“Pure improvisation” : Ensemble Montréal is calling for tighter controls on the Plante administration’s “safe active mobility network”


Montréal, June 4, 2020 – Faced with an endless stream of criticism from residents and merchants regarding Mayor Plante’s “safe active mobility network”, Ensemble Montréal requests that the administration immediately undertake consultations on works already completed and planned for phase two. This includes the implementation of 327 km of new pedestrian and bicycle paths across the city, which will result in the removal of many traffic lanes and parking spaces.

Ensemble Montréal will table a motion to this effect at the June 15 municipal council meeting.

“The implementation of the mayor’s summer mobility plan was pure improvisation. For example, nearly three weeks after announcing her plan, she can’t even say how many parking spaces will ultimately be removed. And of course, there was no consultation. Residents and merchants are really unhappy,” said Francesco Miele, city councillor for the Côte-de-Liesse district.

The most deplorable episode was undoubtedly that of Boulevard Saint-Laurent, which the administration decided to close to automobile traffic between Jean-Talon and Saint-Zotique, to the great astonishment of merchants in the Little Italy neighbourhood, who had not been consulted beforehand.

“And as if that wasn’t enough, the mayor had the audacity to write on social media that this closure was requested by the Little-Italy SDC, which they immediately denied, adding that a large majority of merchants were fiercely opposed to the city’s project. Frankly, this is hardly an honourable way to go about it,” Mr. Miele added.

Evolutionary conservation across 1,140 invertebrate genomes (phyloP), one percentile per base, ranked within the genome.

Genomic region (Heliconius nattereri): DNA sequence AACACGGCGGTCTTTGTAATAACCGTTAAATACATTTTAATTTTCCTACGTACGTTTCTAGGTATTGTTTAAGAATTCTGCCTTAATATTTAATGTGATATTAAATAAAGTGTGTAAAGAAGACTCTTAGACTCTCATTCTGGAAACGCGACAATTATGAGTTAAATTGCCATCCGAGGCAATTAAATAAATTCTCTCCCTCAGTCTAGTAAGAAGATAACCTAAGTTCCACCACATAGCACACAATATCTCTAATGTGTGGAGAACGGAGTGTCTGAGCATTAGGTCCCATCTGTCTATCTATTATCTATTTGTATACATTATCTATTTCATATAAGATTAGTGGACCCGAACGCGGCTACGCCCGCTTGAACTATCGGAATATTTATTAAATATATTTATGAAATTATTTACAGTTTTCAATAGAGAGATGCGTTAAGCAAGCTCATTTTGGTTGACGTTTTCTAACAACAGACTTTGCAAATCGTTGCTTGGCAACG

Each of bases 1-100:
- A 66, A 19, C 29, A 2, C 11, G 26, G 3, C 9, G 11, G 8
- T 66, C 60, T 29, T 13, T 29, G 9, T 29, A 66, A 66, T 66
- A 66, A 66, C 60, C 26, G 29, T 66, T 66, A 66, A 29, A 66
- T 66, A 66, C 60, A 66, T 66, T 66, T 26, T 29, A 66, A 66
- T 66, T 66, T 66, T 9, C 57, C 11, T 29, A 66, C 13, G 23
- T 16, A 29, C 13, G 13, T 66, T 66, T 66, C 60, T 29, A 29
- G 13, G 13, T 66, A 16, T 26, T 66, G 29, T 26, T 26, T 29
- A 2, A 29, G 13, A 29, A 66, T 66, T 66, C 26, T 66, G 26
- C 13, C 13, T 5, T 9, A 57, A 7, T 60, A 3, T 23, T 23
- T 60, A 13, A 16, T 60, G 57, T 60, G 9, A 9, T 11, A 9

There have also been many examples of residents waking up to discover to their surprise that a new bike path has appeared on their street and that they will have to park their car much further away. There were also public transit users who discovered their usual bus stop was moved elsewhere because the street is now too narrow to accommodate both buses and bike lanes.

Concerns about the Plante administration’s “safe active mobility network”, are so great that even Montréal’s Ombudsman, Ms. Johanne Savard, issued a “notice of concern” last May 20, in which she mentioned, among other things, the necessity to ensure the universal accessibility and safety of these new developments, the provision of alternative parking areas and consultation of residents and merchants.

“From what we can see, none of this has been done. We simply cannot trust this administration, which is driven by its own ideology rather than a desire to serve the public well. This is why, in addition to calling for serious consultations, our motion also calls for the removal of these new facilities in September. We’re all too familiar with Projet Montréal’s anti-car agenda to believe them when they say these developments are only temporary,” concluded Mr. Miele.

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